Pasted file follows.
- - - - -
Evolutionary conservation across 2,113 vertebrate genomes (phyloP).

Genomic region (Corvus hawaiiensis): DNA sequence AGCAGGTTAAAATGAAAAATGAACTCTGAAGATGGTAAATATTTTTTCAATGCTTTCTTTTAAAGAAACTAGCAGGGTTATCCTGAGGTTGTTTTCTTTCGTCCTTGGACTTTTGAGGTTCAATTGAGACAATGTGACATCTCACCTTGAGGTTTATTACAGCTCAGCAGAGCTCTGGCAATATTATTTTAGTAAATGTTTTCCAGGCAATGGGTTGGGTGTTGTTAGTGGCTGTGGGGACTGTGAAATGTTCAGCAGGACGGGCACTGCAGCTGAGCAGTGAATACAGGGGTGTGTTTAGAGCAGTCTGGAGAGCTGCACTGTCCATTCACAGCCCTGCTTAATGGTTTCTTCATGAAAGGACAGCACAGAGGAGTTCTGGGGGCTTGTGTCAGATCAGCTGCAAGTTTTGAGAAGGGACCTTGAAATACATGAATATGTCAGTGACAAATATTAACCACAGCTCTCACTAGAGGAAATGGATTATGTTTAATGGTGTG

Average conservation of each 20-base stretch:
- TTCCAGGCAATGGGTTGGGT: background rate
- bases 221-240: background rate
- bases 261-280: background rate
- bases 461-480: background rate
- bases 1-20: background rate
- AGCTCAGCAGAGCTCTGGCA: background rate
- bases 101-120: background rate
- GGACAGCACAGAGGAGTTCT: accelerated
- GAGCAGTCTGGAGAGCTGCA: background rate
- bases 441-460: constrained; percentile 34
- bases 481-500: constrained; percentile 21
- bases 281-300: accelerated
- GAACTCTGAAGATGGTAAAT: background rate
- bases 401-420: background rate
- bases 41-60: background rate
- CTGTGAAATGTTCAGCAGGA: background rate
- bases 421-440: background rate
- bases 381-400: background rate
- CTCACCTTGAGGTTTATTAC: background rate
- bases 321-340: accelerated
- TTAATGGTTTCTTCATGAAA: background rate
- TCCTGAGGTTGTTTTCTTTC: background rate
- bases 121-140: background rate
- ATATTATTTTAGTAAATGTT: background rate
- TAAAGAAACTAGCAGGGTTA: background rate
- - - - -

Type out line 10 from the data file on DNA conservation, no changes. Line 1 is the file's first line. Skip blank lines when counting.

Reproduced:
- bases 101-120: background rate